The Basics of Forex Trading

The stock market is big. The bond market is even bigger. But the market that dwarfs all others is the Forex market, with over $2.3 trillion traded each day. Forex, or FX, is the foreign exchange market, where currencies from countries all over the world are traded twenty-four hours a day, from Sunday night through Friday night. If you have an interest in trading, Forex trading might be the right choice for you.

Forex differs from other types of trading in several ways. First, Forex is not controlled by any official exchange organization. It is considered an over-the-counter market and so has the advantage of no exchange fees. However, it is also less regulated than exchange-controlled markets and so the onus is on the trader to make sure he is dealing with a reputable, reliable broker.

Forex also differs in that trading is always done in currency pairs. Since world currencies are on a floating exchange rate, what matters is their value relative to one another. So each Forex trade involves buying one currency and selling another one. For example, if you bought the euro/US dollar pair, you would actually be buying the euro while simultaneously selling the US dollar. If the value of the euro increased relative to the dollar, you would make money. If the dollar increased relative to the euro, you would lose money. There are many currency pairs, but the major ones involve the US dollar and one of the euro, the Japanese yen, the British pound, the Australian dollar, the Canadian dollar or the Swiss franc.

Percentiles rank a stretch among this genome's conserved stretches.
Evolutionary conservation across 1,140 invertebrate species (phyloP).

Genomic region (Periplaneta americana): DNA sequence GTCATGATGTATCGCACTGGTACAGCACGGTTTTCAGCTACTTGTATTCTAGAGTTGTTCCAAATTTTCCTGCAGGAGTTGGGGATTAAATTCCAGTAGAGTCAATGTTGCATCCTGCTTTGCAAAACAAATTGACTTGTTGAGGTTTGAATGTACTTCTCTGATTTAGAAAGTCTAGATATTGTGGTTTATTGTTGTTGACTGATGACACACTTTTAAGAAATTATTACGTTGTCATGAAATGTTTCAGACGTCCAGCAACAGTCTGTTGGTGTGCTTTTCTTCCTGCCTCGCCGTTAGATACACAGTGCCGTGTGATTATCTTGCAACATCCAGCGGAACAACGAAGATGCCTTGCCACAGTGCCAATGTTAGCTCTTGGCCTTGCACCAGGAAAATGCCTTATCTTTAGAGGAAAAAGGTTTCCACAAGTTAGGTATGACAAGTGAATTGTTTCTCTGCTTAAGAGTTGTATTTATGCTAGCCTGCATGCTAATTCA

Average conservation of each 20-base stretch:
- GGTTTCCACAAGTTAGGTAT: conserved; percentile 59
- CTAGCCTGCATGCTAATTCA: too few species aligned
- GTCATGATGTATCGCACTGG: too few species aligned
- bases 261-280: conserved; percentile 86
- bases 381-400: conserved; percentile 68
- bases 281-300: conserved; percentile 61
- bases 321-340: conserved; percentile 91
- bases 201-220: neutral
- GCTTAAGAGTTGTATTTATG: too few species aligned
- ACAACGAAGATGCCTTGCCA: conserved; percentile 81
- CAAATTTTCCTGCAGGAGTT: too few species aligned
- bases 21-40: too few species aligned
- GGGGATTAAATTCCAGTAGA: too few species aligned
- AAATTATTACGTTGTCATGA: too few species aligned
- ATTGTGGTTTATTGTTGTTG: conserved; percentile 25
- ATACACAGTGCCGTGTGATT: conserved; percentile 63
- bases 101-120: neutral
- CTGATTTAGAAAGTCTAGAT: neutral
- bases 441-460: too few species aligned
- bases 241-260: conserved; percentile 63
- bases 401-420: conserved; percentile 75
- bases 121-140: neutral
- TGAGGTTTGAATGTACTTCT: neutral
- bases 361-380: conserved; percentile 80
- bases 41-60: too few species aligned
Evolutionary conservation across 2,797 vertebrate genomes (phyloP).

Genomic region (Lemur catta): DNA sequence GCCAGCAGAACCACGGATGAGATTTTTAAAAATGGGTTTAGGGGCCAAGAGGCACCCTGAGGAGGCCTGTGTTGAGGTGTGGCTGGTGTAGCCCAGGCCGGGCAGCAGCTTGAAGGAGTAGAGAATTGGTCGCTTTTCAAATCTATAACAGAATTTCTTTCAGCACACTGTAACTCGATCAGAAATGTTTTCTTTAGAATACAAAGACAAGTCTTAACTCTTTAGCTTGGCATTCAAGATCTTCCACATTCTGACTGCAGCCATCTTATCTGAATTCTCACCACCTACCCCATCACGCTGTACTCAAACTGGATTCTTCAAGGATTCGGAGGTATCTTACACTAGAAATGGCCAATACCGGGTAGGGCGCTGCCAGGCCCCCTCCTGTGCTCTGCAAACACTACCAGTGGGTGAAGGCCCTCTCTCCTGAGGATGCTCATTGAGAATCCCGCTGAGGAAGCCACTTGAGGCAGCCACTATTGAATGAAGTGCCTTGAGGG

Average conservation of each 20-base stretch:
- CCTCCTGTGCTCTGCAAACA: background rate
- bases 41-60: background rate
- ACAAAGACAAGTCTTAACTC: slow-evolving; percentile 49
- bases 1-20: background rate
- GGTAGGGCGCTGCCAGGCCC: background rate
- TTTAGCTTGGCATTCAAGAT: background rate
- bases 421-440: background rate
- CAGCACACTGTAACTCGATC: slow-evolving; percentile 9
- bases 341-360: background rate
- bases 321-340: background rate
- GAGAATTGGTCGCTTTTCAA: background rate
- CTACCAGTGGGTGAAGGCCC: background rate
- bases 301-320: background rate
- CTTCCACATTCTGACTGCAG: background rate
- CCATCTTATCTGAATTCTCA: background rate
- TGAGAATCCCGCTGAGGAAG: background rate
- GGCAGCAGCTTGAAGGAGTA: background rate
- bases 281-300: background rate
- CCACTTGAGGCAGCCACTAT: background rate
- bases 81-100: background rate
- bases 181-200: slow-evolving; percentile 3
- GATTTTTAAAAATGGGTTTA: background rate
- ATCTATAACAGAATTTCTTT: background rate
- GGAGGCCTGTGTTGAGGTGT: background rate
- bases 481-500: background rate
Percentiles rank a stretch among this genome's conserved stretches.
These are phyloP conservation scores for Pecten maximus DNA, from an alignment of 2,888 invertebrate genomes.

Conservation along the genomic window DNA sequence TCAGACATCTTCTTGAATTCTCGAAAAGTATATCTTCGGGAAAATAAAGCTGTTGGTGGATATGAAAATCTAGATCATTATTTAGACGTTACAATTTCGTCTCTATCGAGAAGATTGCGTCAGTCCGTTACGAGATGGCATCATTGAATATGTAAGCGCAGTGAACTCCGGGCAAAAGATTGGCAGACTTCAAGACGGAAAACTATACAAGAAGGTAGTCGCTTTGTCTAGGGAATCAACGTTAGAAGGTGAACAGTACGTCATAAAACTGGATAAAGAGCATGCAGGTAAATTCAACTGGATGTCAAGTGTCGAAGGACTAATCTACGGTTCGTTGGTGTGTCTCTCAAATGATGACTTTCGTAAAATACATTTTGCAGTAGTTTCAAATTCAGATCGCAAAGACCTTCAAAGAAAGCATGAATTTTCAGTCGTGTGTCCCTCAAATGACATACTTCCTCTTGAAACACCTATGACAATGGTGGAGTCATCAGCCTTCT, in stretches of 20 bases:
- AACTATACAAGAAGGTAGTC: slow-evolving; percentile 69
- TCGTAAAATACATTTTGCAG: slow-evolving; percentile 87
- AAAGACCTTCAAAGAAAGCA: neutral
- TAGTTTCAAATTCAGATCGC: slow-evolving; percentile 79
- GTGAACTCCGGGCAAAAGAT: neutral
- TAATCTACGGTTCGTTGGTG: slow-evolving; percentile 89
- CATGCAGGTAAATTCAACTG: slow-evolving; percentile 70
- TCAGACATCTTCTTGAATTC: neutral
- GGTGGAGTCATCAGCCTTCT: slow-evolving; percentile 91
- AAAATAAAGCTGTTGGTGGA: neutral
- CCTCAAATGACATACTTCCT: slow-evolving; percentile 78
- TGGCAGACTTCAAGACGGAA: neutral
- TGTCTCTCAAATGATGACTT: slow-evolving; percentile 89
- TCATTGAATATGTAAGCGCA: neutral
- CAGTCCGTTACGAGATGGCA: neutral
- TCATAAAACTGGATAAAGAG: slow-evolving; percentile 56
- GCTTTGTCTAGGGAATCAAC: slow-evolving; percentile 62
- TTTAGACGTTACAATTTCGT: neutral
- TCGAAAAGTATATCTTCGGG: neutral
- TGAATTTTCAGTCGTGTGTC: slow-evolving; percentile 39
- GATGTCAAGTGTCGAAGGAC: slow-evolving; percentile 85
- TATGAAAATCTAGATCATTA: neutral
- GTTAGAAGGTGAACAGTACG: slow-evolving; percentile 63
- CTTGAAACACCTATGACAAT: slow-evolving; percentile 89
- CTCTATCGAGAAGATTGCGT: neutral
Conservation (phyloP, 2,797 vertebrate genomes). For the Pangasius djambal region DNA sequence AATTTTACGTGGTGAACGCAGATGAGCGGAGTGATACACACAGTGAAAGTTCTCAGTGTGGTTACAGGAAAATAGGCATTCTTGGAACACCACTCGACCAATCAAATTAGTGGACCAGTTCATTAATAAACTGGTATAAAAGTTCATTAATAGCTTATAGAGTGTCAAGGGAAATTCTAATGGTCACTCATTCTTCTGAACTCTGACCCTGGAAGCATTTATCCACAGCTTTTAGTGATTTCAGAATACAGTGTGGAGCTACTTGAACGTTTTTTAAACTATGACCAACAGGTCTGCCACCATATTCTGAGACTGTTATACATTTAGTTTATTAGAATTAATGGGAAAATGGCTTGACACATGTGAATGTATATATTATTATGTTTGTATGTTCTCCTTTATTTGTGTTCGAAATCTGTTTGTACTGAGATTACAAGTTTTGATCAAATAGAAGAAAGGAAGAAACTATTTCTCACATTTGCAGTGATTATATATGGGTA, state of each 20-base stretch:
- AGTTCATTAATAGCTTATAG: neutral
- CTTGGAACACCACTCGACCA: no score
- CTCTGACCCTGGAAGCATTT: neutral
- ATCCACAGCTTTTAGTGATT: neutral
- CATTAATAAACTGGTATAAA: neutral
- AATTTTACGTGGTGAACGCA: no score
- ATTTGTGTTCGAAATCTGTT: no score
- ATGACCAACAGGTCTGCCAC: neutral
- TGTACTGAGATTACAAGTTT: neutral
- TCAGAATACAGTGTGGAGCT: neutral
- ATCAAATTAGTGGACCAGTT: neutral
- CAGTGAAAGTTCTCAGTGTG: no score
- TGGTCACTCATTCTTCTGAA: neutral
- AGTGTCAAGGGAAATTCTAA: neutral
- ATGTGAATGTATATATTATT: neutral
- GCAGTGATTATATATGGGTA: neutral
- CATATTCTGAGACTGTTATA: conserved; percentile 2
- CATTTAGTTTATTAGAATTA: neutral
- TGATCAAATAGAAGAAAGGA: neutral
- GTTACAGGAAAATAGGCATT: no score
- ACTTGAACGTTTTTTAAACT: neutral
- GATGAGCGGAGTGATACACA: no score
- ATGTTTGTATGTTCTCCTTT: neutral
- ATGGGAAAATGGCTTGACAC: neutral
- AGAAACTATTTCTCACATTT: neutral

Forex price movement is measured in pips, also called points. The value of a pip differs for different currency pairs.

Another difference in Forex trading is that it is often possible to find a broker who will not charge commissions for trades. This seems like a boon, but it should be taken with a grain of salt. Forex markets usually have a larger than one pip gap, called the spread, between the amount the highest bidder is willing pay and the amount the lowest asker is willing to take. This spread is often taken advantage of by brokers to make profits for themselves. The wider the spread, the more price must move in the trader’s direction just to break even. Thus the wider the spread the more the trader is at a disadvantage. Typical spreads are 2.3 for the euro/US dollar and 7.1 for the euro/Canadian dollar. This is one reason the euro/US dollar pair is so popular. It is simply easier to turn profits if the spread is smaller.

From a pure trading standpoint, Forex trading is very much like other types of trading. Skills learned in trading stocks or futures translate well because at the end of the day price movement is a product of buying and selling by human beings, and human nature is the same in all markets.

Forex is probably the most accessible market for new traders. Forex brokers abound and accounts can be opened for as little as $250. Accessible, however, does not translate into easy money. Forex trading is a highly competitive endeavor which requires solid trading plans, skill and discipline to succeed. Still the wide-open, global, 24-hour nature of the Forex market makes it an attractive choice for many traders. After all, it is the biggest market on earth.